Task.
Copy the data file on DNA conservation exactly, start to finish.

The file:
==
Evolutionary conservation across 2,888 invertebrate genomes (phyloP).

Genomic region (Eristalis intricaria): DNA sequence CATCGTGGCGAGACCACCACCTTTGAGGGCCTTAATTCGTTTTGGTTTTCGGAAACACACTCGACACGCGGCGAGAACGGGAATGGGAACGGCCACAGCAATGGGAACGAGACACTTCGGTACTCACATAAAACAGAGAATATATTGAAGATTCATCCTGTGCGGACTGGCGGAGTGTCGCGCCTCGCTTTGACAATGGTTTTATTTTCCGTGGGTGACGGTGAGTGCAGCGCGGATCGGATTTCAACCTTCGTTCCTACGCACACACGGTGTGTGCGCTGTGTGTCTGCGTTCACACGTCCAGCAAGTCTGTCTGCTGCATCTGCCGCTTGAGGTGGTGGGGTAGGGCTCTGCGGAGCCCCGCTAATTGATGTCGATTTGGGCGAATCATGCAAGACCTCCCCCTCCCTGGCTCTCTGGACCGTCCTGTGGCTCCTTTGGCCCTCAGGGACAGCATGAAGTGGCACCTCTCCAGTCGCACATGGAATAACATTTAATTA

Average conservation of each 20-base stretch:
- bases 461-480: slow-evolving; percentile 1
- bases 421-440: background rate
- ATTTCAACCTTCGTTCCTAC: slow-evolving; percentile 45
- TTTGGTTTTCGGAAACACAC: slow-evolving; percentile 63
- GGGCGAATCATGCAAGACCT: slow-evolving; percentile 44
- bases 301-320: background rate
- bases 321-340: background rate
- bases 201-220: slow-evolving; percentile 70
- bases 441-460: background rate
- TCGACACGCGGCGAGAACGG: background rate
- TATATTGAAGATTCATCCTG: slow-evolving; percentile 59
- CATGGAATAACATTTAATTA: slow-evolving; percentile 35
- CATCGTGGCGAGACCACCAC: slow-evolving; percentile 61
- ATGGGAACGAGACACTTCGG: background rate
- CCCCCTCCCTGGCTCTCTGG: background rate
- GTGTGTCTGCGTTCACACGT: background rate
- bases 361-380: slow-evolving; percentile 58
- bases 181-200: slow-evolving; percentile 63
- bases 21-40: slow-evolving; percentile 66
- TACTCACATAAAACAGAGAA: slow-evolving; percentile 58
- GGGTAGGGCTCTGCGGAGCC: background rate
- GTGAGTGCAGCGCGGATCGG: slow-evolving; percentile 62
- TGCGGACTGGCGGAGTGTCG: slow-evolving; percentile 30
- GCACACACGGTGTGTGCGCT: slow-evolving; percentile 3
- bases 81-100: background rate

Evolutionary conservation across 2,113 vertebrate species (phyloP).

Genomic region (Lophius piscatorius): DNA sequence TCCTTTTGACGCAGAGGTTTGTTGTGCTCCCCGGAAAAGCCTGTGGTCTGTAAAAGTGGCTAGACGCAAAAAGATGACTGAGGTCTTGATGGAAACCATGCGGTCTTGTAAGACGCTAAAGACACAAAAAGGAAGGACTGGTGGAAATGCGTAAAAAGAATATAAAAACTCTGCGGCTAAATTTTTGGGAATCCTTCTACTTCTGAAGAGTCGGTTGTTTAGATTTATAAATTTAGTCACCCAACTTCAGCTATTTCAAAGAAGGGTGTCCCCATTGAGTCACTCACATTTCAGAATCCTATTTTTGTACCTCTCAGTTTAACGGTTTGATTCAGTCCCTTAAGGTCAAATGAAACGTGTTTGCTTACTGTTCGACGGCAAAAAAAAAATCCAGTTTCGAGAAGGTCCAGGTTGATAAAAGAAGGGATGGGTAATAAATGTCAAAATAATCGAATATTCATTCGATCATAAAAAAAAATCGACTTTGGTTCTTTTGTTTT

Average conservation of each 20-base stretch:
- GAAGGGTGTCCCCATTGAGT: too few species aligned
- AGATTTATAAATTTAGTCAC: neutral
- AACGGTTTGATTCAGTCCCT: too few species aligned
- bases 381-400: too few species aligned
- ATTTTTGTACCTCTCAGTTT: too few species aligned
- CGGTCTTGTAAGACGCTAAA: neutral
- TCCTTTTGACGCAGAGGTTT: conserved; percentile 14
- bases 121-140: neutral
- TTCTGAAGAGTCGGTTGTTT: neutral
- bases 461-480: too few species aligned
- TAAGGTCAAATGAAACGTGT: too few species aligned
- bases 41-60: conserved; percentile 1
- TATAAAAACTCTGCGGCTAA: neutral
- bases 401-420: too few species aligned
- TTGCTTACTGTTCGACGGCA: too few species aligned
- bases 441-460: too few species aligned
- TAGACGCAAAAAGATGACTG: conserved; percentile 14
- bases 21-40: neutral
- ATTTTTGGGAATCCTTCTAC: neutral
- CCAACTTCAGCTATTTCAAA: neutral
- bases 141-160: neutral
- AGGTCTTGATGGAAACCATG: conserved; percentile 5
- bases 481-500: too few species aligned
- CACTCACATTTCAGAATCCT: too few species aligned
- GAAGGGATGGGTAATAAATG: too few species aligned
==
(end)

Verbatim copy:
Evolutionary conservation across 2,888 invertebrate genomes (phyloP).

Genomic region (Eristalis intricaria): DNA sequence CATCGTGGCGAGACCACCACCTTTGAGGGCCTTAATTCGTTTTGGTTTTCGGAAACACACTCGACACGCGGCGAGAACGGGAATGGGAACGGCCACAGCAATGGGAACGAGACACTTCGGTACTCACATAAAACAGAGAATATATTGAAGATTCATCCTGTGCGGACTGGCGGAGTGTCGCGCCTCGCTTTGACAATGGTTTTATTTTCCGTGGGTGACGGTGAGTGCAGCGCGGATCGGATTTCAACCTTCGTTCCTACGCACACACGGTGTGTGCGCTGTGTGTCTGCGTTCACACGTCCAGCAAGTCTGTCTGCTGCATCTGCCGCTTGAGGTGGTGGGGTAGGGCTCTGCGGAGCCCCGCTAATTGATGTCGATTTGGGCGAATCATGCAAGACCTCCCCCTCCCTGGCTCTCTGGACCGTCCTGTGGCTCCTTTGGCCCTCAGGGACAGCATGAAGTGGCACCTCTCCAGTCGCACATGGAATAACATTTAATTA

Average conservation of each 20-base stretch:
- bases 461-480: slow-evolving; percentile 1
- bases 421-440: background rate
- ATTTCAACCTTCGTTCCTAC: slow-evolving; percentile 45
- TTTGGTTTTCGGAAACACAC: slow-evolving; percentile 63
- GGGCGAATCATGCAAGACCT: slow-evolving; percentile 44
- bases 301-320: background rate
- bases 321-340: background rate
- bases 201-220: slow-evolving; percentile 70
- bases 441-460: background rate
- TCGACACGCGGCGAGAACGG: background rate
- TATATTGAAGATTCATCCTG: slow-evolving; percentile 59
- CATGGAATAACATTTAATTA: slow-evolving; percentile 35
- CATCGTGGCGAGACCACCAC: slow-evolving; percentile 61
- ATGGGAACGAGACACTTCGG: background rate
- CCCCCTCCCTGGCTCTCTGG: background rate
- GTGTGTCTGCGTTCACACGT: background rate
- bases 361-380: slow-evolving; percentile 58
- bases 181-200: slow-evolving; percentile 63
- bases 21-40: slow-evolving; percentile 66
- TACTCACATAAAACAGAGAA: slow-evolving; percentile 58
- GGGTAGGGCTCTGCGGAGCC: background rate
- GTGAGTGCAGCGCGGATCGG: slow-evolving; percentile 62
- TGCGGACTGGCGGAGTGTCG: slow-evolving; percentile 30
- GCACACACGGTGTGTGCGCT: slow-evolving; percentile 3
- bases 81-100: background rate

Evolutionary conservation across 2,113 vertebrate species (phyloP).

Genomic region (Lophius piscatorius): DNA sequence TCCTTTTGACGCAGAGGTTTGTTGTGCTCCCCGGAAAAGCCTGTGGTCTGTAAAAGTGGCTAGACGCAAAAAGATGACTGAGGTCTTGATGGAAACCATGCGGTCTTGTAAGACGCTAAAGACACAAAAAGGAAGGACTGGTGGAAATGCGTAAAAAGAATATAAAAACTCTGCGGCTAAATTTTTGGGAATCCTTCTACTTCTGAAGAGTCGGTTGTTTAGATTTATAAATTTAGTCACCCAACTTCAGCTATTTCAAAGAAGGGTGTCCCCATTGAGTCACTCACATTTCAGAATCCTATTTTTGTACCTCTCAGTTTAACGGTTTGATTCAGTCCCTTAAGGTCAAATGAAACGTGTTTGCTTACTGTTCGACGGCAAAAAAAAAATCCAGTTTCGAGAAGGTCCAGGTTGATAAAAGAAGGGATGGGTAATAAATGTCAAAATAATCGAATATTCATTCGATCATAAAAAAAAATCGACTTTGGTTCTTTTGTTTT

Average conservation of each 20-base stretch:
- GAAGGGTGTCCCCATTGAGT: too few species aligned
- AGATTTATAAATTTAGTCAC: neutral
- AACGGTTTGATTCAGTCCCT: too few species aligned
- bases 381-400: too few species aligned
- ATTTTTGTACCTCTCAGTTT: too few species aligned
- CGGTCTTGTAAGACGCTAAA: neutral
- TCCTTTTGACGCAGAGGTTT: conserved; percentile 14
- bases 121-140: neutral
- TTCTGAAGAGTCGGTTGTTT: neutral
- bases 461-480: too few species aligned
- TAAGGTCAAATGAAACGTGT: too few species aligned
- bases 41-60: conserved; percentile 1
- TATAAAAACTCTGCGGCTAA: neutral
- bases 401-420: too few species aligned
- TTGCTTACTGTTCGACGGCA: too few species aligned
- bases 441-460: too few species aligned
- TAGACGCAAAAAGATGACTG: conserved; percentile 14
- bases 21-40: neutral
- ATTTTTGGGAATCCTTCTAC: neutral
- CCAACTTCAGCTATTTCAAA: neutral
- bases 141-160: neutral
- AGGTCTTGATGGAAACCATG: conserved; percentile 5
- bases 481-500: too few species aligned
- CACTCACATTTCAGAATCCT: too few species aligned
- GAAGGGATGGGTAATAAATG: too few species aligned